Having to choose pandemic pressure to either thwart hobbyists and educators or allow small businesses built on his company’s platform was “the single hardest decision I’ve ever had to make in my career,” Raspberry Pi co-founder and CEO Eben Upton says in a new video interview.
Jeff Girling, having flown to the Raspberry Pi headquarters in Cambridge, England, with the support of his supporters, looks at Upton’s “supply chain modernization” from December 2022. Upton then said that by the third quarter of 2023, “hundreds of thousands” of Major Pi modules will be available, with zero modules, then Models 3 and 3b, and then 4.
Upton told Girling that “we got to where we said we’d be in December,” with a “lousy first quarter” of 750,000 to 800,000 units produced due to the production shift for the Christmas period. But real progress is now being made to fill backlogs and availability. Upton expects to transfer 2 million baht in the second quarter, and then “decouple” in the third and fourth quarters of 2023.
The Pi 3A+ has been in stock continuously for several months, Upton told Girling — and we’ll give the definition of “continuously” as kind of stagnant. Upton said the Zero and Zero 2 models should start to make a comeback, and buyers should start seeing a “significant pickup” for the Models 3, 3B+ and 4 towards the end of this second quarter.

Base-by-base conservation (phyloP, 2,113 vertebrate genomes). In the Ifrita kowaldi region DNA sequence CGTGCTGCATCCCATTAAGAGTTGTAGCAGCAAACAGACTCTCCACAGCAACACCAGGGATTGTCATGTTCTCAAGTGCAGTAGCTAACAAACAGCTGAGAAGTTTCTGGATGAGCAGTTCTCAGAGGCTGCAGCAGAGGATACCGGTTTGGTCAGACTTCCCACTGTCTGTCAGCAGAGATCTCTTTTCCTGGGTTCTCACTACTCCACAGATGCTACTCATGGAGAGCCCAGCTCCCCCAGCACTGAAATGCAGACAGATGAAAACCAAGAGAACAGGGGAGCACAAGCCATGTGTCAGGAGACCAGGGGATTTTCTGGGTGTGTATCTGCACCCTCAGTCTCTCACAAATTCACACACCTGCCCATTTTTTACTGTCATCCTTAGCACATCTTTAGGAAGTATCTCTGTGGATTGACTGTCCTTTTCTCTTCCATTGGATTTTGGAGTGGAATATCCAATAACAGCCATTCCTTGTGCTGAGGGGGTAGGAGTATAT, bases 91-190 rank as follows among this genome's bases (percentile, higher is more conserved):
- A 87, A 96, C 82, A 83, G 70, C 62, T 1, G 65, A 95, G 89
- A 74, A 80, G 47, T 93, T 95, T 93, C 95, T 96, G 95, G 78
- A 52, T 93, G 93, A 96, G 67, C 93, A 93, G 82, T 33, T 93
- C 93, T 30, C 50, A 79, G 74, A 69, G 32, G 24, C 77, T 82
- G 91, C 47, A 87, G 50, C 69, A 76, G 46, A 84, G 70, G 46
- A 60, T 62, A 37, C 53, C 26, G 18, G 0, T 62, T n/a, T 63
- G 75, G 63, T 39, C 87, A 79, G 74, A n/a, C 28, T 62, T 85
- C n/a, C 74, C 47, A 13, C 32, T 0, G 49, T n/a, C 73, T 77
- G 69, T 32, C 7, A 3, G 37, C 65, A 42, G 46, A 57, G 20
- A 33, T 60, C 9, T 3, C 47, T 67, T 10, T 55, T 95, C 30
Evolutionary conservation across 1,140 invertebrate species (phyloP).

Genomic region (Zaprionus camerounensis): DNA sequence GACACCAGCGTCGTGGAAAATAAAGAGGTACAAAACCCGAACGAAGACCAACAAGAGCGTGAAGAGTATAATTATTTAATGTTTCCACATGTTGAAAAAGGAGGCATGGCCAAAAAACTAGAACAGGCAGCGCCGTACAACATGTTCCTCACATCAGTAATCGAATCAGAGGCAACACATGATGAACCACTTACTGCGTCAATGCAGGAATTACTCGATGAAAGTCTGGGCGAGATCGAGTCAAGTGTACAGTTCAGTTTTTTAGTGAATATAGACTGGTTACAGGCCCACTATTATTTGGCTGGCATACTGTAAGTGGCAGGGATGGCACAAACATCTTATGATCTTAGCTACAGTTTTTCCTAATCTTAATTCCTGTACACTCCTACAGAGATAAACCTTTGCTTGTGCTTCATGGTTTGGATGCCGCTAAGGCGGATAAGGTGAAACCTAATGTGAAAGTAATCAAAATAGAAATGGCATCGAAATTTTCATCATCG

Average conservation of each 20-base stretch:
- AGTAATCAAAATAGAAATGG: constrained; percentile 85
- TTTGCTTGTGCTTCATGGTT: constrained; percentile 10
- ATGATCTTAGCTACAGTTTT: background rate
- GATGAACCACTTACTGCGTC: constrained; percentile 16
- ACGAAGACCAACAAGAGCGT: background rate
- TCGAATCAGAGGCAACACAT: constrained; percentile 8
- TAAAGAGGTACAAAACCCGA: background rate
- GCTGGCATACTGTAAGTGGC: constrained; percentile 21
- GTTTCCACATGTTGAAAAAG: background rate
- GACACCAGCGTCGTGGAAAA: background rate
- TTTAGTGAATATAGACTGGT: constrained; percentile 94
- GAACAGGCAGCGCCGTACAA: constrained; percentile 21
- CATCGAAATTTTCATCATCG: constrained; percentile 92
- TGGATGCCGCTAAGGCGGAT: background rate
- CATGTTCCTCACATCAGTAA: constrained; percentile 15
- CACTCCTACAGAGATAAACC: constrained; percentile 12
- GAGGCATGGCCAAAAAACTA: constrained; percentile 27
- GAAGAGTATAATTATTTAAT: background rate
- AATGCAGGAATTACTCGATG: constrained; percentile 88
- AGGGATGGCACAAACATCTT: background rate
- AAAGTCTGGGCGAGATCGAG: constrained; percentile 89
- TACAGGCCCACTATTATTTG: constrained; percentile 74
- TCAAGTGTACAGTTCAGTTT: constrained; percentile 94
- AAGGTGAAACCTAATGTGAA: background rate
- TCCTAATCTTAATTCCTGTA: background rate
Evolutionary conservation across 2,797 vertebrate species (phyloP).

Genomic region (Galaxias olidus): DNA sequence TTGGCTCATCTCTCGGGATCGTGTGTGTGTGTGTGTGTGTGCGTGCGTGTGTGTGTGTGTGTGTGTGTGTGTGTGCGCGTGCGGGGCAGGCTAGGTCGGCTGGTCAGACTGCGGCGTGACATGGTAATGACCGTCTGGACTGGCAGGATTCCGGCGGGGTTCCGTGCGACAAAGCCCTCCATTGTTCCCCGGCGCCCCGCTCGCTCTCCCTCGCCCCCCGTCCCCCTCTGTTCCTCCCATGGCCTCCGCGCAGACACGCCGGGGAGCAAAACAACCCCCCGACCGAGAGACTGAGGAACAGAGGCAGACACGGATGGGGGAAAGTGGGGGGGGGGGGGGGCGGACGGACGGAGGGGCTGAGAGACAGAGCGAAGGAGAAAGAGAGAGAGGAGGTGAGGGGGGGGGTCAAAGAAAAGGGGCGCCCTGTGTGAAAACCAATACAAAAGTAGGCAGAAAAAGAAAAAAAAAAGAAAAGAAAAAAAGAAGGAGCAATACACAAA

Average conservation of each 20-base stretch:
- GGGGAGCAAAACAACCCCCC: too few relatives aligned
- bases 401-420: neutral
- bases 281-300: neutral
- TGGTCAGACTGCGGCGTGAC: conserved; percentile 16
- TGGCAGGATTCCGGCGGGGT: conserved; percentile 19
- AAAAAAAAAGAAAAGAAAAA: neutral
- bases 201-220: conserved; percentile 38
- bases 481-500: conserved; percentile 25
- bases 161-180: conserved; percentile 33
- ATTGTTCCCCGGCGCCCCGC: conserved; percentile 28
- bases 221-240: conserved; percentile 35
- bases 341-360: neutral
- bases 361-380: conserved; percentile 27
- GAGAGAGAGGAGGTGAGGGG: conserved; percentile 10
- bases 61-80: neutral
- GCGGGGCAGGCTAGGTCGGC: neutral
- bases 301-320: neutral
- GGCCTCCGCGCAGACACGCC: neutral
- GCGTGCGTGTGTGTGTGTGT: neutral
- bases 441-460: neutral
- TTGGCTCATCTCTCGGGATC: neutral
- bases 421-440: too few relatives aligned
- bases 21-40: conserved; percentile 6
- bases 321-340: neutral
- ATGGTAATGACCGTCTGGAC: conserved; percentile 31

It’s a notable shift from seven months ago, when Upton, in a different interview with Girling, said that Pis were under the same supply constraints as other hardware makers and that most units had to be sold to companies that had standing orders for them.
Looking back at the past three years, Upton said, had he had the foresight to see things no one else saw coming, he might have stockpiled the BCM2835 chips on which many Pi models are based. Being a little behind on requests has a ripple effect, Upton said. Once there is a perception of a shortage, buyers can engage in hoarding behaviors, and the cycle of shortages continues.
That’s what prompted Upton and Pi leaders to prioritize their business customers during the height of the pandemic, which are generally, he said, “small shops” of 5 to 10 employees, that make devices with Pi at their center. “I think a lot of people realize we did the right thing or would like to give us the benefit of the doubt,” Upton told Girling. “We’ve made a judgment decision. I’m looking forward to not having to make a judgment anymore.”
Geerling’s full interview with Upton has a lot to offer, including talking about the Pi’s future plans, discussing RISC-V and ARM, the Sony investment, and Geerling pushing Upton to respond to the idea that the Pi has enough PCI Express bus capacity to support it. He. She. RTX 3070.